• A connection to the local community – In addition to how WARM helps residents in-need, we also discussed how the Foundation’s grant will help WARM provide its home repair services to the many families whose houses were destroyed by Hurricane Florence. By detailing how Griswold helped the nonprofit make an impact in the community, we made Griswold’s story more relevant for local readers and more enticing for local newspapers to cover.
  • Compelling visuals – Along with the release, we sent a photo of some key members of both organizations at the grant presentation event. Including photos or video of people in any written content helps increase the level of reader engagement and build a sense of familiarity among the organizations’ target audiences.

 Both earned media and cooking are more of an art than a science – there are many different strategies and tactics you can use to get a successful end result. However, this tried and true recipe for positive news coverage is an effective tool that can make almost any story a newsworthy one.

At SPRYTE Healthcare Communications Means Consumer PR

Hyper Local is So Credible and Rewarding

When you say healthcare communications agency in Philadelphia or New Jersey, the assumption is that you’re focused on pharmaceutical or life sciences companies.  We’ve met so many successful local niche consultants serving those industries at every stage of their business cycles.  And the increasingly visible publicly-traded global holding companies have also located their robust healthcare agency brands in Philadelphia in recent years to be closer to their clients.

Well, SPRYTE Communications specializes exclusively in healthcare too but we support healthcare providers.  Not in a business-to-business capacity.  Our strength is in consumer public relations.

Here’s an example of a campaign we conducted on behalf of Holy Redeemer Health System, a client since 2006, last week.

Holy Redeemer Opens 5th Outpatient Medical Center in Bucks County

When Holy Redeemer opened its fifth Bucks County outpatient medical center, consumer public relations was the only external communications function deployed.

The brand new 18,000 square foot ambulatory care center provides primary care, obstetrical and gynecological care, orthopedic care and rehabilitation services, professional counseling, physical therapy and radiology services.

The opening of Redeemer HealthCare at Richboro is of interest to individuals and businesses living in its vicinity for a variety of consumer and economic impact reasons.  That’s why there was wide pick up of our news release by local daily and weekly newspapers.

But the ambulatory care center’s opening was also of interest regionally where the highly competitive healthcare provider industry is widely covered.  John George, the Philadelphia Business Journal’s healthcare writer, conducted interviews with Holy Redeemer’s senior leaders and wrote the most comprehensive article about the System’s continued expansion in to new geographies in Bucks County.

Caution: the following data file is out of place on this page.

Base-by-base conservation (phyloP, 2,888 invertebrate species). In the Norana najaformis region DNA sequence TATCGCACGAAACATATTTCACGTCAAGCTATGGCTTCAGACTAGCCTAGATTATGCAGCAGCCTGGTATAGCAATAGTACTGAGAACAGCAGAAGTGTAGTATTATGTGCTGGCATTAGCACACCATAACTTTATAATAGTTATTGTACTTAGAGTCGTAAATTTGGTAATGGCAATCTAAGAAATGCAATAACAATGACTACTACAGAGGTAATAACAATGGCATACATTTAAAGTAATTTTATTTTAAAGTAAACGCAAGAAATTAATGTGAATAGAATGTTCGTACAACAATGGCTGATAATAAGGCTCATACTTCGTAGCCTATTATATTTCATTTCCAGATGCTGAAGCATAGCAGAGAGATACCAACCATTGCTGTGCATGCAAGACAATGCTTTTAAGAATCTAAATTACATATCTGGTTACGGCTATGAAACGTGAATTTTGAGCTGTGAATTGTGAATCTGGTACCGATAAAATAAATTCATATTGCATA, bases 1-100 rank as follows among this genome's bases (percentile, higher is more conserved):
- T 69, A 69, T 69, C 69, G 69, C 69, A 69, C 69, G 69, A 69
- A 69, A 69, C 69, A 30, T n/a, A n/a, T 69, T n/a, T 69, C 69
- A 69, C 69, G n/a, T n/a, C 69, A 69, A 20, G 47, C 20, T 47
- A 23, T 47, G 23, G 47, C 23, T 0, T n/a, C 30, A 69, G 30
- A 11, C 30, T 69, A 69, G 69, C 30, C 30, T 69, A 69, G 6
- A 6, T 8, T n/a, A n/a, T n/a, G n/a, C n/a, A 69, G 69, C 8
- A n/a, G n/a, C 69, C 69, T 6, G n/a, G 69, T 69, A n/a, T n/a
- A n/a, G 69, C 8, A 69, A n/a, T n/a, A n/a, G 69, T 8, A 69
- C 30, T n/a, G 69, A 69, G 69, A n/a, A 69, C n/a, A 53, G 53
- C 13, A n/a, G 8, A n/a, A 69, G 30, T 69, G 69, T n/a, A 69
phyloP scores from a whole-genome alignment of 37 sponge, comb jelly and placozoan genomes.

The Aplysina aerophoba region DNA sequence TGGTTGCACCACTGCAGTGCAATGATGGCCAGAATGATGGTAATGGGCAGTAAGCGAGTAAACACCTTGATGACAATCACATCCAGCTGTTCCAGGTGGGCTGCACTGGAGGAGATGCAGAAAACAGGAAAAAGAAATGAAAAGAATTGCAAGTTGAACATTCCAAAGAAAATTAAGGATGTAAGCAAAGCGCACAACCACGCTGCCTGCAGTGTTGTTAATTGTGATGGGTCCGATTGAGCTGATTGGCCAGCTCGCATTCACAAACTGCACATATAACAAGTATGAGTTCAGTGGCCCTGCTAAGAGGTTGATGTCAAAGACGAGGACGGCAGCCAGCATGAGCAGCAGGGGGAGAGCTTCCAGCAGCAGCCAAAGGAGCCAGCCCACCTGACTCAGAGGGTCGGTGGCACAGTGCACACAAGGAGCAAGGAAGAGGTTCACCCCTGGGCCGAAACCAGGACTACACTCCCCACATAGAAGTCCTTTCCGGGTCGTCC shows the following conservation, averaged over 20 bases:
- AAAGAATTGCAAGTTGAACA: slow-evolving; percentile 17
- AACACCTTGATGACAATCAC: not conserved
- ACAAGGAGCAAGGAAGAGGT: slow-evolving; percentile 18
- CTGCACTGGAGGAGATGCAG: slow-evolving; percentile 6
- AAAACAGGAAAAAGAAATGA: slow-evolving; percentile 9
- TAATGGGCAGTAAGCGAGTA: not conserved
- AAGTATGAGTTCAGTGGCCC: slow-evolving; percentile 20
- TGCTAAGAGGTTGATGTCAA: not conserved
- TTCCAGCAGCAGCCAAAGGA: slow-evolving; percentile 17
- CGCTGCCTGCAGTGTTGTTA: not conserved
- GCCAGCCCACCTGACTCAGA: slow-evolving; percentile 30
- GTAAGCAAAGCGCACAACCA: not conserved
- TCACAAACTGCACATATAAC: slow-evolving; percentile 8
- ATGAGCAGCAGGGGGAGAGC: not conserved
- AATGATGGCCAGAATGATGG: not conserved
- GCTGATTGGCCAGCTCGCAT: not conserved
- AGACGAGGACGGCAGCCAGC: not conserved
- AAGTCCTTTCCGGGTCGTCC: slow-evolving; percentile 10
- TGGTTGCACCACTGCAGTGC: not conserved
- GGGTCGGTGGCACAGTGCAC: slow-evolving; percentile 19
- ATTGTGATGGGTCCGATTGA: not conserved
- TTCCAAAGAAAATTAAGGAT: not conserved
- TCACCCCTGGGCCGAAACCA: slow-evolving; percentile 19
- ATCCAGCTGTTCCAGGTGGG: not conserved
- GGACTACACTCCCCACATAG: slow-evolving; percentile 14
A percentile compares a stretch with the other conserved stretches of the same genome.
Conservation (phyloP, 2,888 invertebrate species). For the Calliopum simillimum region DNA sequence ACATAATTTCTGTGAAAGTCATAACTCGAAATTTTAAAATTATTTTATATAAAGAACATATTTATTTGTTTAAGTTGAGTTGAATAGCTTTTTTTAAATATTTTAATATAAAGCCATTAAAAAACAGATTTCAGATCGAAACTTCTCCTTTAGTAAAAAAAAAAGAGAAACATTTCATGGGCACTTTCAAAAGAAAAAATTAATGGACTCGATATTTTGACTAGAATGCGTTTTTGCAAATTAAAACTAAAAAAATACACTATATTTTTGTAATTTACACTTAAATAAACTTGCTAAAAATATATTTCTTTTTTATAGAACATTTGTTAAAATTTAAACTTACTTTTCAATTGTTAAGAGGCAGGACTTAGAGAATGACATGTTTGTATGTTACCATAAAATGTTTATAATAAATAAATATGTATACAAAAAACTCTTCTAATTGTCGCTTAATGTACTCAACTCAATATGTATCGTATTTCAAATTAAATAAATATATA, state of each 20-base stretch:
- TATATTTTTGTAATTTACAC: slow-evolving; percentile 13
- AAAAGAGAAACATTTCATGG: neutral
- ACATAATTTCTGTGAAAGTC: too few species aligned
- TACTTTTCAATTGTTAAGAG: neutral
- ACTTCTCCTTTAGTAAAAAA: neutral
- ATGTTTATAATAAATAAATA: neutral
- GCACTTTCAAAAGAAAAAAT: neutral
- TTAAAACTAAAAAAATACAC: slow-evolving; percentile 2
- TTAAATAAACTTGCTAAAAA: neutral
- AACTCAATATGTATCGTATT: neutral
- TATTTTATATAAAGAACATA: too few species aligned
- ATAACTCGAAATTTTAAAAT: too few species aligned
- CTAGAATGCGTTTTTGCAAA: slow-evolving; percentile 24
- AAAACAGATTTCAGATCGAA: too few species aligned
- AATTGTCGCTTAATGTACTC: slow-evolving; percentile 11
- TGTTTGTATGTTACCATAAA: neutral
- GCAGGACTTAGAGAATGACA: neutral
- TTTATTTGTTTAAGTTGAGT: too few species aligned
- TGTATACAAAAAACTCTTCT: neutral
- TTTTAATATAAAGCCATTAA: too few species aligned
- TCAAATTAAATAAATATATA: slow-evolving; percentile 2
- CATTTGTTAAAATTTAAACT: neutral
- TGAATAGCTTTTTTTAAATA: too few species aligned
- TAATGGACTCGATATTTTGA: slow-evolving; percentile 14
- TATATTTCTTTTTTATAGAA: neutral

Finally, Holy Redeemer’s expansion was also of interest to the trade media, with Becker’s covering it with three highly flattering “Insights.”

Many healthcare providers think that paid advertising is the only way to build their visibility in a local marketplace.  Of course, it certainly won’t hurt.  But think of the brand battles out there on billboards, radio and TV.  In Philadelphia, it seems the biggest advertisers are our many outstanding healthcare providers.

But don’t overlook the power of public relations and the credibility delivered by news media covering your healthcare provider brand in action.  Do you agree that the consumer earned media coverage of Holy Redeemer’s Richboro expansion is solid proof of its newsworthiness?

There’s Still Time to Make Changes for 2019

Take Stock. Break Bad Habits & Do Better

In 8 Bad Habits to Avoid in Healthcare Marketing this week’s guest blogger, Rob Rosenberg of Springboard Brand and Creative Strategy, warns “Avoid defaulting to old habits that weaken your position, both personally and professionally.”

Do you agree that the poor practices Rob advocates you change are often present in today’s health system marcom operations?

They reminded me of my first position in provider healthcare. My title was Public Affairs Staff Associate and I worked in the market’s dominant three hospital health system. I was one of three in the department. We had all the health system service lines divided among us. Thinking back, I don’t think I was ever present at a business discussion. But I did perfect my newsletter skills. –Lisa Simon

Click here to read the Guest Blog